House Speaker Nancy Pelosi and a Democratic congressional delegation landed in Taiwan on Tuesday, following through with a visit that brought condemnation and threats from China and could sever already strained relations between Washington and Beijing.
Upon the arrival of Pelosi (D-Calif.) in Taipei around 10:45 p.m. local time, she became the highest-ranking US elected official to travel to the island nation since then-House Speaker Newt Gingrich in 1997.
Reports had circulated for weeks that Pelosi would go to Taiwan as part of an Asian tour during the August House recess. Her office had previously announced she would swing through Singapore, Malaysia, South Korea and Japan — but made no mention of Taiwan.
The reported visit frayed nerves on both sides of the Pacific Ocean. President Biden said July 20 that the US military believed a Pelosi trip to Taiwan was “not a good idea now.” However, members of Congress responded by rallying behind the speaker — including Senate Minority Leader Mitch McConnell (R-Ky.), who said Pelosi would hand China “a victory of sorts” if she canceled.
Beijing had repeatedly made clear that it would view a visit by Pelosi as an endorsement of Taiwan’s independence and China’s Foreign Ministry said Monday that its military would “not sit idly by” if the speaker went ahead with the trip.
“We would like to tell the United States once again that China is standing by, the Chinese People’s Liberation Army will never sit idly by, and China will take resolute responses and strong countermeasures to defend its sovereignty and territorial integrity,” spokesman Zhao Lijian told reporters.
China views self-governed Taiwan as part of its territory, and Washington’s so-called “One China” policy means the US acknowledges — but does not endorse — Beijing’s claims.
While the US doesn’t have full diplomatic ties to Taiwan, it has an agreement to provide the island with the means to defend itself.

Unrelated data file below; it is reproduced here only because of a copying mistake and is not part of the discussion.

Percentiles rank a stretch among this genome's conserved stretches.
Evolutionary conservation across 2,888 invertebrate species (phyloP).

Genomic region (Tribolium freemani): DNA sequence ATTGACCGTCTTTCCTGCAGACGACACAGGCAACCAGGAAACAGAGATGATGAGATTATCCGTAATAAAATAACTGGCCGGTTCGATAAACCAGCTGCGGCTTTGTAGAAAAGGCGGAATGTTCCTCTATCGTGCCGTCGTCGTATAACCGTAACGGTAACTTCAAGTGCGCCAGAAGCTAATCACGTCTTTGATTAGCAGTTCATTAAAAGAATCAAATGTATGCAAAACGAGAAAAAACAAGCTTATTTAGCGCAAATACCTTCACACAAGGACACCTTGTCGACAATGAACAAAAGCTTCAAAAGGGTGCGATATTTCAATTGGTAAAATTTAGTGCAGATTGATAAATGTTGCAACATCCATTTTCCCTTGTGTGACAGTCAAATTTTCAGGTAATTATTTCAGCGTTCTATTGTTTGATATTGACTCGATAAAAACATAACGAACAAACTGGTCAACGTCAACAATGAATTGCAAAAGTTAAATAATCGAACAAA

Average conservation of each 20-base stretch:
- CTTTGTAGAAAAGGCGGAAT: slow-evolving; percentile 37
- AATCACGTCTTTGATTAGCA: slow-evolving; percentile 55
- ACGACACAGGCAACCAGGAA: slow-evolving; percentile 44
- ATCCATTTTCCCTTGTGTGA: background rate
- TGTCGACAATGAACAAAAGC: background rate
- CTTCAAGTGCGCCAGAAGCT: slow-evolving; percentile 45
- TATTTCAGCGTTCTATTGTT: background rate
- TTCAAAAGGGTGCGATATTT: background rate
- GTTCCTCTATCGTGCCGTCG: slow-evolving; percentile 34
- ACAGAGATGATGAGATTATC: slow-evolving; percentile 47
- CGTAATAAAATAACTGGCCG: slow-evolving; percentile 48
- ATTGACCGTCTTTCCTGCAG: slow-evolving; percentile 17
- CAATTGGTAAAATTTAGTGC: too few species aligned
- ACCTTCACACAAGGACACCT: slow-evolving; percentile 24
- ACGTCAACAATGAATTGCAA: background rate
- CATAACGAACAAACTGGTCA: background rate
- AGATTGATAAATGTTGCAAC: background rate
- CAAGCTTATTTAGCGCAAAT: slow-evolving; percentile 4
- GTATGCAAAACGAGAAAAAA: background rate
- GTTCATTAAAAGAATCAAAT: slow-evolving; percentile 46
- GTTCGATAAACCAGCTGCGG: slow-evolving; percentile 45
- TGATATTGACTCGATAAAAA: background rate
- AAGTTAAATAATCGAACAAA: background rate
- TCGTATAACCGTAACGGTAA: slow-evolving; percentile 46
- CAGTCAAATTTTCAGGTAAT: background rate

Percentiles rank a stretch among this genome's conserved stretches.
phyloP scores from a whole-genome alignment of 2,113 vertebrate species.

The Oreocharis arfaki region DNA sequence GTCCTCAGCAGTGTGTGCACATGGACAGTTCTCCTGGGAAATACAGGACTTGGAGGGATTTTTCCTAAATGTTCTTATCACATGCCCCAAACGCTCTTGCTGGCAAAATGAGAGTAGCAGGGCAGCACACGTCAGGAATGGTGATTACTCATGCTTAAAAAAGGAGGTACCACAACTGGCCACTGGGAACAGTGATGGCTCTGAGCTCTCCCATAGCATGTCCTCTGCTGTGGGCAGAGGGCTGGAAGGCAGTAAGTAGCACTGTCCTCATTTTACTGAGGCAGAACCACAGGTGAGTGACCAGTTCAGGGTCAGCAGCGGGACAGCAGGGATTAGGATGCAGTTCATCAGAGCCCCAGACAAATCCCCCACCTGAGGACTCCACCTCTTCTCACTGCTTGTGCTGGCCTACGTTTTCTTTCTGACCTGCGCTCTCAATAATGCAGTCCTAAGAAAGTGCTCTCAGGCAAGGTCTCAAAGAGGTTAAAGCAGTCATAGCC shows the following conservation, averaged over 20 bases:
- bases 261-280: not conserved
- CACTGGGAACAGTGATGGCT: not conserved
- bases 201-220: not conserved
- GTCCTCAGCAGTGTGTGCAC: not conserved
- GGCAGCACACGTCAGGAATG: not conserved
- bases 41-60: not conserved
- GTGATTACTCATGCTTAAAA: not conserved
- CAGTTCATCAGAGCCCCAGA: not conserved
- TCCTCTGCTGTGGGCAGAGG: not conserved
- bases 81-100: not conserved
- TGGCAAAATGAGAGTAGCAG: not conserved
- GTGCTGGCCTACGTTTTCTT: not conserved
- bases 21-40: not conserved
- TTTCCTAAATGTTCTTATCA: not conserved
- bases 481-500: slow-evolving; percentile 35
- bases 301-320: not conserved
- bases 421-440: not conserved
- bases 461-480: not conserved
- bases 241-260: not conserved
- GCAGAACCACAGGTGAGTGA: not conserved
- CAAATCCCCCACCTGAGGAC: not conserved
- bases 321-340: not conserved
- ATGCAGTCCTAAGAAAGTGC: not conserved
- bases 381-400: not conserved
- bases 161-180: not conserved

On Monday, White House National Security Council spokesman John Kirby insisted that Pelosi’s visit held no special significance.
“Nothing has changed,” he told reporters. “It is not without precedent for a Speaker of the House to go to Taiwan — if she goes, and I’m not confirming that she is — and it’s certainly not without precedent for members of Congress to want to travel to Taiwan. It has been done this year, and I’m certain that it will be done in the future.
“We have no interest … [in] increasing tensions here,” Kirby added.
In a phone call with President Biden last week, Chinese leader Xi Jinping warned the US about consequences of a potential Pelosi visit.
“The position of the Chinese government and people on the Taiwan question is consistent, and resolutely safeguarding China’s national sovereignty and territorial integrity is the firm will of the more than 1.4 billion Chinese people,” China’s foreign ministry said in a readout of Thursday’s 137-minute call.
“The public opinion cannot be defied. Those who play with fire will perish by it. It is hoped that the US will be clear-eyed about this.”
Joining Pelosi on the trip are Democratic Reps. Gregory Meeks of New York, Mark Takano of California, Suzan DelBene of Washington, Raja Krishnamoorthi of Illinois and Andy Kim of New Jersey.
With Post wires